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FCC chief Powell undercut by ruling; telecom compromise offers a mixed bag

Thu, 02/20/2003 - 7:00pm
D.C. Denison

Copyright 2003 Globe Newspaper Company

The Boston Globe...02/21/2003

In a setback to FCC chairman Michael Powell, the agency issued a compromise ruling yesterday that does not deregulate the telecom industry as broadly as he wanted and sends key competition issues to state regulators.

For consumers in Massachusetts, the ruling could lead to greater choice of local residential phone service companies and possibly better prices and services. But the decision could limit choices for high-speed Internet access and lead to higher fees.

"Overall the ruling will be good for the consumer in the short term because it continues to allow for local competition," said Judy Reed Smith, president of Atlantic-ACM, a Boston telecommunications research and strategy consulting firm.

Baby Bells like Verizon, the major local service provider in Massachusetts, took a beating yesterday on the stock market as investors felt that overall these companies lost more from the decision than they gained. AT&T shares also declined, but not as much.

In a 3-2 vote that overruled its chairman, the Federal Communications Commission ruled that state officials will help determine when to relax rules requiring Baby Bells to rent their local telephone lines to rivals at deep discounts. Powell wanted the FCC on its own to simply lift the network-sharing requirement in all but the most sparsely populated rural areas.

In Massachusetts, the decision falls to the Department of Telecommunications and Energy, which is chaired by Paul B. Vasington, a Republican who was appointed by former acting governor Jane Swift in May 2002. He declined to comment.

AT&T said the decision could speed the company's plans to sell local service in the state. "It's a very positive ruling," said Mike Morrissey, AT&T's vice president of law and government, eastern region. "It keeps alive our plan to offer local service in Massachusetts."

Local phone giants like Verizon did win one victory: The FCC voted that they should not have to share new high-speed communications networks that they build.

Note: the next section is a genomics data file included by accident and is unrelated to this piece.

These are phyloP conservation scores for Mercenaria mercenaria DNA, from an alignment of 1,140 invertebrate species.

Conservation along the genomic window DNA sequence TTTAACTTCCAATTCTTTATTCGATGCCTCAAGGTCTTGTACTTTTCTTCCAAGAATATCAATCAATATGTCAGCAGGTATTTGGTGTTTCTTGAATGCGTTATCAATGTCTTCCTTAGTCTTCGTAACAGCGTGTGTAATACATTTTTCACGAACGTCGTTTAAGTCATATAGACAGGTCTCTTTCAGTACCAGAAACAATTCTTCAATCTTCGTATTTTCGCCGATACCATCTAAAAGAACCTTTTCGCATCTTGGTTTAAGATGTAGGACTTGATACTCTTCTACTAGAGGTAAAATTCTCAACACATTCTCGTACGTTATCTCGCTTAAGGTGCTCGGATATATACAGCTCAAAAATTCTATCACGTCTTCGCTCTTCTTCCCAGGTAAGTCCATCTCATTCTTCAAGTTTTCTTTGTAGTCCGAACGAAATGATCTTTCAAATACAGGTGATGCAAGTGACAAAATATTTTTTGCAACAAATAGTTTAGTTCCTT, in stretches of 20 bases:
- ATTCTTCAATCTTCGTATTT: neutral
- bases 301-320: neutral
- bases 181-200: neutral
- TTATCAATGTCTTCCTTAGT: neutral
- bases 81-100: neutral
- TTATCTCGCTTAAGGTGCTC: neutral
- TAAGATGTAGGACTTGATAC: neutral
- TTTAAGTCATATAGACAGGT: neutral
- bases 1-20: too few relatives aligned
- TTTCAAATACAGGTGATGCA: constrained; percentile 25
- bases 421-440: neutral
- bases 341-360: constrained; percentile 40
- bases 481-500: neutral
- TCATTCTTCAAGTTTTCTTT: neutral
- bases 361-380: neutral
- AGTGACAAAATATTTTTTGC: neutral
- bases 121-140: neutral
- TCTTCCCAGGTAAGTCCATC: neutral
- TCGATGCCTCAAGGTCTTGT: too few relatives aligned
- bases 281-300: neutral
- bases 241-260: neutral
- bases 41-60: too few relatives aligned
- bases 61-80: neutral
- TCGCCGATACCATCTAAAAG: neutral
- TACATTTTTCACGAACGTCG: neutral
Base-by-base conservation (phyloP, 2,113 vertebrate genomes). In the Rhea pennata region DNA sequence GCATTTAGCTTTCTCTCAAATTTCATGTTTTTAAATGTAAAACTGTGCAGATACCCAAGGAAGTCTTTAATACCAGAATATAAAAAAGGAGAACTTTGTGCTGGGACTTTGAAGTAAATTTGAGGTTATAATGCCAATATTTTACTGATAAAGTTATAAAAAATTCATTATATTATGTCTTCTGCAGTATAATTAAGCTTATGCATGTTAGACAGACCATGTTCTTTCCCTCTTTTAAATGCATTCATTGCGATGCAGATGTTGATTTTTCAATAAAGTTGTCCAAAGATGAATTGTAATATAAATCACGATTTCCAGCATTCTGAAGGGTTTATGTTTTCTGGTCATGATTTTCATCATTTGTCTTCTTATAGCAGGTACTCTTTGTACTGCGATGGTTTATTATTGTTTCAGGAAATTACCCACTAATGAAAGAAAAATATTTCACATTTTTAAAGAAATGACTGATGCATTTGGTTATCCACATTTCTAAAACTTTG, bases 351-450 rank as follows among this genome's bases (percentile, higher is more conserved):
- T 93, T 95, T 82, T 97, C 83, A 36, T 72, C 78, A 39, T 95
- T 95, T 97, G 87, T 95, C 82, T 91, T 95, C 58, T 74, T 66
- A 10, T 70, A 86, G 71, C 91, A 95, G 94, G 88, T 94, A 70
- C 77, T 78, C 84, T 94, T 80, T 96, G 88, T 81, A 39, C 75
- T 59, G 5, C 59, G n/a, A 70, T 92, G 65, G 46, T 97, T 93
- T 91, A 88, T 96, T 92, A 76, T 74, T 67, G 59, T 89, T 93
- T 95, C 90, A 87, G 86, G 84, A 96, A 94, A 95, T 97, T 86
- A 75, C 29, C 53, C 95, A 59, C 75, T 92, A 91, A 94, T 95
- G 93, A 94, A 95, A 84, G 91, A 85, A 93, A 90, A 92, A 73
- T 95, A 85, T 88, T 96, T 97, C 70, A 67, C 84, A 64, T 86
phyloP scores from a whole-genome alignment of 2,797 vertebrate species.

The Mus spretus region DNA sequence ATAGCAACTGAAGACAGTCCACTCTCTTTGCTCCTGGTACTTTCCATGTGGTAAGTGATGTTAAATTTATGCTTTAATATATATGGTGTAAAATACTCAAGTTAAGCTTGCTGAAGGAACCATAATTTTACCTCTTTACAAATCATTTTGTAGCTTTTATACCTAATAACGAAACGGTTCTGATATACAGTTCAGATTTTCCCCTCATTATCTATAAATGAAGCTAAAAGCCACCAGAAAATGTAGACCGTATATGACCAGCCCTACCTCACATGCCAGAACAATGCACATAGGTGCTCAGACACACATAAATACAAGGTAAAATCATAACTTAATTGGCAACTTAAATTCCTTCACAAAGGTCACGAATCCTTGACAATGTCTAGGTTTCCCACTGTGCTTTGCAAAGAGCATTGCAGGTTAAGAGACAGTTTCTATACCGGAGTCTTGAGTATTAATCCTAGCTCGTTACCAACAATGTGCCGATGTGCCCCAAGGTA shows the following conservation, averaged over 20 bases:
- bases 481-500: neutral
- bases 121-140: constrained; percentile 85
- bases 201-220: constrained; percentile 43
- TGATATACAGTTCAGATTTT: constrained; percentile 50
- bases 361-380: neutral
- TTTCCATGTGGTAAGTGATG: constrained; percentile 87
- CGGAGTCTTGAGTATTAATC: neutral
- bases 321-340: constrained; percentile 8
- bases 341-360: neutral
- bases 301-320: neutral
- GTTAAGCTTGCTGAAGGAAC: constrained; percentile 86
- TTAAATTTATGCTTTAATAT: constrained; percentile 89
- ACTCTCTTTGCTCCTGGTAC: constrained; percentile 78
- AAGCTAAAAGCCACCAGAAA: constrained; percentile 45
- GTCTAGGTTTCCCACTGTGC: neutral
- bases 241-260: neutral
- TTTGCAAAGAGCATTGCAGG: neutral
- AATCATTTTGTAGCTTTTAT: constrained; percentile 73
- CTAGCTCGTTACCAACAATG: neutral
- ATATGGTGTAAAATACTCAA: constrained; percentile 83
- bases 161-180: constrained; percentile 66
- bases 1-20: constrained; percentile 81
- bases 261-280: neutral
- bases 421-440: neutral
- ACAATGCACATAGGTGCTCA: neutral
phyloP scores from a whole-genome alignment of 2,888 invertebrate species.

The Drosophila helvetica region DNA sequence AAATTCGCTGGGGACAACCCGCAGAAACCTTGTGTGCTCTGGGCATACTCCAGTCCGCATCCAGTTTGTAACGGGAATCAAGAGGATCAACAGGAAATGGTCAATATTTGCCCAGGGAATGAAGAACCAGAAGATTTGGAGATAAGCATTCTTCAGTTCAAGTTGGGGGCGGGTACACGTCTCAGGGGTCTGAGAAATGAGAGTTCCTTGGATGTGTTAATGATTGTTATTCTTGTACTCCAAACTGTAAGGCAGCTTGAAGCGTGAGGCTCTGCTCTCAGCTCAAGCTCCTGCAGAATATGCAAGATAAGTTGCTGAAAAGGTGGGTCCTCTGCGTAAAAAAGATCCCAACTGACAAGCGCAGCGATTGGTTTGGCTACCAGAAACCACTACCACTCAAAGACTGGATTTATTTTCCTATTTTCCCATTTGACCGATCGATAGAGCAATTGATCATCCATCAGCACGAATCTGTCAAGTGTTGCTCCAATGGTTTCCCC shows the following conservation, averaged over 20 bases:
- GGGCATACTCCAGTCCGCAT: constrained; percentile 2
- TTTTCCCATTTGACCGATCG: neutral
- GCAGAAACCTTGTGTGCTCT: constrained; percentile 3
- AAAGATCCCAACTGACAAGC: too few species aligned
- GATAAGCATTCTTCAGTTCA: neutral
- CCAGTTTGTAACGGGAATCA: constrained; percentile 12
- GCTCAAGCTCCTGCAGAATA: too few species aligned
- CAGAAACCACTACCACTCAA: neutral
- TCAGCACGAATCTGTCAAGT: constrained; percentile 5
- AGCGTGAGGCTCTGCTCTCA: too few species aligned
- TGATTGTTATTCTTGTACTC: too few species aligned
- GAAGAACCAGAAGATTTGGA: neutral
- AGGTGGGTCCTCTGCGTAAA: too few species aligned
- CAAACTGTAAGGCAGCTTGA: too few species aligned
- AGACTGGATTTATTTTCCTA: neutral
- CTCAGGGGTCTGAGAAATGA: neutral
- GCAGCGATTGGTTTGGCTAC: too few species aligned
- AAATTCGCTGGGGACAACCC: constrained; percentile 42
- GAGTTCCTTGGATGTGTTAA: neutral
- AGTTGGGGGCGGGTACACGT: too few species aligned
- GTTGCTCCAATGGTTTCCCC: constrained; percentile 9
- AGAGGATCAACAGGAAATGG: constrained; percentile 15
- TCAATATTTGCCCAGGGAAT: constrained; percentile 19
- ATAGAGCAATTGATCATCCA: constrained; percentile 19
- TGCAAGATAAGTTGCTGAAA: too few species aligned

That could spur major telecommunications companies to increase their investments in fiber-optic networks, possibly generating much-needed business for depressed telecommunications equipment suppliers.

On the issue of DSL, the FCC decided existing copper lines need only be shared with high-speed Internet competitors if these providers are prepared to offer voice services as well.

The decision could favor established local telephone companies, such as Verizon, and hurt already troubled independent DSL providers like Covad Communications Group Inc., which do not currently offer voice service.

The downside of the ruling, said Smith, the telecom consultant, is that the competitive players will be relegated to voice and copper, as opposed to fiber and data, "which are the growth end of the business."

The new rules won't go into effect until they are formally published sometime over the next few weeks. The decision will also probably face legal challenges, which may further delay implementation.

The financial markets indicated investors believed that on balance the ruling was a setback for the Baby Bells. At the close of trading, local regional carrier Verizon Communications Inc. fell $ 1.84, or 5 percent, to $ 34.76. SBC Communications Inc. of San Antonio fell $ 1.73, or 7.5 percent, to $ 21.30 and Atlanta's BellSouth fell $ 1.54, or 6.9 percent, to $ 20.60.

However, just about every player expressed unhappiness. Wayne E. Huyard, president of the MCI mass markets division for struggling telecommunications firm WorldCom, praised the "strong role" for state authorities in deciding access to local service. "Unfortunately," he said, "changes in the FCC's rules regarding broadband are highly detrimental to competition."

Tom Tauke, senior vice president of public policy and external affairs for Verizon, said that while the commission "appeared to have moved in the right direction" on broadband, the decision to give regulatory decision-making to the states was "a recipe for continued disarray in the industry and more litigation."

In a rare dissent by an FCC chairman, Powell also expressed disappointment in the local access part of the ruling. "There are some immensely important achievements in this order that have long been objectives of mine — namely, substantial broadband relief," he wrote in a statement. "Yet, regrettably, there are some fateful decisions as well, which I believe compromise some important principles to which I adhere unwaveringly."

To Atlantic-ACM's Smith, the mixed responses are a sign that the FCC did its job. "That's the proof of a good compromise," she said. "All the players have something to be unhappy about."

D.C. Denison can be reached at denison@globe.com.

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